Natalie Johnson Lee, 5th Ward Councilmember, had laryngitis and was unable to speak.

Vivian Mason, Minneapolis Park and Recreation Board Commissioner District 4, spoke about how the majority users of the parks are being under-served and how she has been pushing for more programs for seniors.  She would love to see a partnership between the MPRB and the Skyway Senior Center in order to accomplish more for that segment of the population.  Vivian can be contacted at [email protected].   

Paul Zerby, 2nd Ward Councilmember, thanked his former aide, Alan Bernard who resigned to run for the 10th Ward Council seat, and welcomed his new assistant, Greg Zimback.

Peter McLaughlin, Hennepin County Commissioner, advised that due to the success of the LRT and the recent election (wherein opponents to transit investment were voted out of office) we’re at a point of taking off as a transit corridor which will improve movement in and out of the downtown core.  He believes Minneapolis will get the bonding for the North Star line going up to Big Lake in the next legislative session.  Peter also briefed the audience regarding the Cedar/Lake bike trail project.

Regarding criminal justice, Peter advised that there is a new fee schedule that he help initiate last year that will drop the booking fees the City pays by $400,000; there will be more probation officers out on the street working with the MPD; and they’re trying to find funding to stabilize the Restorative Justice Program to deal with the livability crimes.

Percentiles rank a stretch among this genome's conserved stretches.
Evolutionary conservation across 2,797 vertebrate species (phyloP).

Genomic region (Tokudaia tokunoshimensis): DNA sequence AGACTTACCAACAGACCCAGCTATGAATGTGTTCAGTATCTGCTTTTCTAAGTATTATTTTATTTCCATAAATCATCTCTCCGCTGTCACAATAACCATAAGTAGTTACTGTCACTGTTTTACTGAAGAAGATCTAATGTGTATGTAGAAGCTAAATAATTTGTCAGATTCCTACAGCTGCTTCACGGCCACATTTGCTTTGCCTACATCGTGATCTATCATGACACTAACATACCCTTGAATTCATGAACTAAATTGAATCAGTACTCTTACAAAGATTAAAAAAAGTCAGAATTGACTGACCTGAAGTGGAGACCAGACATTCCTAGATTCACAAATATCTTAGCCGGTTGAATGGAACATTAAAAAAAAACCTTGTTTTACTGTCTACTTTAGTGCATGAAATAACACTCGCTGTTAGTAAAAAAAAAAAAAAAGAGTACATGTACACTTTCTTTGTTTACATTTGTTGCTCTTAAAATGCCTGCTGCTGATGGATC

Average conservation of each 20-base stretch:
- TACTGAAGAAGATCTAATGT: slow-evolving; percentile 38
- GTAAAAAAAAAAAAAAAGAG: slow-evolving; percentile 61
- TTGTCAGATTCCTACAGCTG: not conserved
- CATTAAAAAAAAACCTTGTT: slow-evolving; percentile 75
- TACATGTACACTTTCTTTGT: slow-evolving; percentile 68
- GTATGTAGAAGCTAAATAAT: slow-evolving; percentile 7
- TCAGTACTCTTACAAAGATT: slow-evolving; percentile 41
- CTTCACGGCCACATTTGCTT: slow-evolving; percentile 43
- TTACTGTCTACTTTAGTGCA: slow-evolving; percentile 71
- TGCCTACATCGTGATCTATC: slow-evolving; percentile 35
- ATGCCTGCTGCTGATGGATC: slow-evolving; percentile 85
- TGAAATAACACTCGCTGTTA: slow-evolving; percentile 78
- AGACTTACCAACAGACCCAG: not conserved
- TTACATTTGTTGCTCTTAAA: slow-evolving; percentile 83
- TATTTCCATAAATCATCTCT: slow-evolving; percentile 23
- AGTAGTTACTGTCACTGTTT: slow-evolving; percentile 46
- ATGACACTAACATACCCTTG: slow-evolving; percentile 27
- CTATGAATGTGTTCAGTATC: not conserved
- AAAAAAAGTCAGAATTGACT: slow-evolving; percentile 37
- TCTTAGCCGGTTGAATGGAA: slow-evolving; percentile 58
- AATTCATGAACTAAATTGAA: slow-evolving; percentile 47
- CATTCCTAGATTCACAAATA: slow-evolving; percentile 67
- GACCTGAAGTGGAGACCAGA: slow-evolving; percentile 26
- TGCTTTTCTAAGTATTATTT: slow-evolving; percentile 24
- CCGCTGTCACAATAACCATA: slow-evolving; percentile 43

Lastly, Hennepin County made a donation to the effort to light up the Stone Arch Bridge, and the County will continue to support the bike race that occurs downtown in the summer.  HC will continue to be proactive in downtown and to working closely with DMNA.  

III.       Crime and Safety Update

Chief William McManus, Minneapolis Police Department, discussed the $12 million budget cut the department will face over the next 5 years and its impact on the force.  The budget shortfall equates to the loss of approximately 137 police officers, and in order to keep street strength up it will necessitate diverting support function personnel to gangs, drugs, prostitution, and domestic violence as officers attrite out of the force.  The MPD is in the process of reorganizing the Criminal Investigation Division to improve ability to cover “off hour” crimes, and the bar has been raised for performance, accountability and customer service.  Overall, the crime trend is down citywide as well as in the downtown neighborhood.